Most of us have picked up ideas about how we save and spend money that is just wrong. If you recognize yourself as following these myths, don’t feel too bad. Research shows that many Americans have the same mistaken notions about credit and other money matters that can hurt our financial situation at any stage of our lives.
5 Money Myths That You Need to Stop Believing Now
Some myths can create financial holes for our families at critical times in our families’ lives. Clearing away those myths can have a big impact on our finances, too.
MONEY MYTH #1: Carrying credit card balances improves credit scores
A credit card with a realistic credit limit and interest rate that fits your needs is a powerful tool in terms of convenience and in building a credit history. But you don’t want to use it to pay for purchases over time and carry a balance. Not only does it not do anything to improve your credit profile, but it also makes every purchase more expensive when you add on the card interest.
Instead, use a card with a credit limit you are comfortable with to pay specific bills during the month (think cell phone or streaming service bill). You can set those up as recurring payments from your card to make sure you pay those bills on time every month. Don’t buy things with that card that you can’t afford right now.
Then, make sure you pay off the whole credit card balance each month. Making that payment automatic also makes sense since you’ll know in advance what will go on the card, and you won’t be paying the often sky-high interest rate on your purchases.
The steady history of on-time payments is the best way to earn a good credit score – and keep it high over time. Carrying a balance gives more of your money to a giant company.
MONEY MYTH #2: Checking your credit report hurts your credit score.
Many people are under the impression that any request for your credit report will damage your credit score, even if it’s you checking it yourself.
In reality, checking our credit reports regularly is something all of us need to make a habit. If you aren’t keeping track, you could miss inaccurate data that can make its way into reports due to various factors. And if you don’t know what your report says, you aren’t likely to take steps to improve your overall credit profile.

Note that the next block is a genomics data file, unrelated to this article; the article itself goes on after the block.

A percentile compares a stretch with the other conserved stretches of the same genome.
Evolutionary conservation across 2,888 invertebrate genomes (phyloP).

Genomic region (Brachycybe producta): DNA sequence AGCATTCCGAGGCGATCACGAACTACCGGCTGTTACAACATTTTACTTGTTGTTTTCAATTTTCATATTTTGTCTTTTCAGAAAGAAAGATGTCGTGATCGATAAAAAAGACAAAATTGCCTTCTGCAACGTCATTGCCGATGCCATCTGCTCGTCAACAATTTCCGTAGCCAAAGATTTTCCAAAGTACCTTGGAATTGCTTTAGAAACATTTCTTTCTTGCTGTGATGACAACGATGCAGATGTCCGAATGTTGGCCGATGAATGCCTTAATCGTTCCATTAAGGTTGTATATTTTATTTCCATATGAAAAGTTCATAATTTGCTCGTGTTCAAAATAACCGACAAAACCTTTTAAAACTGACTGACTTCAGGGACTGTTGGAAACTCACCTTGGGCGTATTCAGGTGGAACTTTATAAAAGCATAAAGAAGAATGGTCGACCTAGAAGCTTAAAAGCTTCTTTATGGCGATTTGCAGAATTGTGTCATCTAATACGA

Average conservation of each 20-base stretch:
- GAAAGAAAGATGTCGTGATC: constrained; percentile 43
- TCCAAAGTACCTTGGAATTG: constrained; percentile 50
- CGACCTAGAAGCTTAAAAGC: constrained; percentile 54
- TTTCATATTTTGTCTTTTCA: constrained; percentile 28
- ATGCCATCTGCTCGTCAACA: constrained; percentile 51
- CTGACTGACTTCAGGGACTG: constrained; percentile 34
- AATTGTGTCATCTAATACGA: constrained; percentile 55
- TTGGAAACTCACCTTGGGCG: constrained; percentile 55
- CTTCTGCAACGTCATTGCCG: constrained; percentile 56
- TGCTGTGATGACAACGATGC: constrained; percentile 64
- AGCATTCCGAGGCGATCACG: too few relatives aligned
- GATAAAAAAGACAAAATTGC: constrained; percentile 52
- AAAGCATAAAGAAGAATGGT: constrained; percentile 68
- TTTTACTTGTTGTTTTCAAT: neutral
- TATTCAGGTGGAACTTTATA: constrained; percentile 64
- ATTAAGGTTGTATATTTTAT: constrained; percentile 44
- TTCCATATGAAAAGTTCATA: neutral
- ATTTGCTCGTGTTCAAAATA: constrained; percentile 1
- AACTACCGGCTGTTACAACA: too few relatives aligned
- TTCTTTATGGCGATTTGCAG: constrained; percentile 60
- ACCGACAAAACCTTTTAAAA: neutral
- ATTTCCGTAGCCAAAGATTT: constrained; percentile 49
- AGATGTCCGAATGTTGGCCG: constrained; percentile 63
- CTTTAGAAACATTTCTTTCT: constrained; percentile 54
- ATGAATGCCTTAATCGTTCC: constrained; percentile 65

More to the point, unlike an inquiry made by a third party when you apply for new credit, your request for your own credit report is considered a “soft inquiry” that is not given any weight by the credit scoring algorithms.
Many banks and card companies offer a free credit monitoring service, which is a good way to keep an eye on things in between getting a complete credit report.
Also, when you use one of the free credit report sites, double-check to see if they include your score and which credit score(s) they’ll share with you.
Money Myth #4 – College scholarships are only for poor kids, star athletes, and A students
As you prepare to send your young scholars off to college, make sure you don’t miss a chance at financial help by writing off scholarships. Contrary to what many parents and kids believe, scholarships are not all needs-based or require your youngster to be at the very top of their class. And there are many easy scholarships to apply for.
The reality is that there are many thousands of scholarships available based on all sorts of criteria, many of which don’t involve a student’s financial situation or are aimed only at the Valedictorian or star athlete. Family background, special interests, unique interests and skills, even just where you live are all criteria for many scholarships you might never have thought of applying for.
But they do all have something in common – don’t wait till the end of senior year to get started looking for the scholarships you have a chance at, and be really careful that all your applications comply with every single instruction. It is one more pre-college chore but well worth starting early and spending a good amount of time on it.
MONEY MYTH #5: Only the wealthy need a will
We’ve all seen the movies where greedy and unpleasant people sit around the lawyer’s conference table to find out who got the mansion and who takes the Picasso painting. It can make it seem like wills are only important if you have a ton of money and other assets that need to be split up after you are gone.
The reality is, almost everyone should take the time to put together a will and should do it long before they think it will be needed. That’s because we will make things a little simpler for most of us for the folks we leave behind. It’s a way to make sure special items go to the person you’d want to have them and how you can continue taking care of people, pets, or causes important to you.
By making a plan and getting a will drawn up and properly witnessed, you’ll make sure that you, not your kids or other relatives, make those tough decisions. That helps them handle things with a minimum of hassle at a difficult time. Otherwise, a judge will likely end up in charge, dragging the process out and giving the family one more thing to struggle with after you are gone.
Don’t let these myths limit your financial future
We all work hard to take the best care of our families that we can. Eliminating these common misconceptions around credit cards, college financing, and what happens to our assets when we are gone can help us firm up our day-to-day finances, plan, and find peace of mind for ourselves and our families.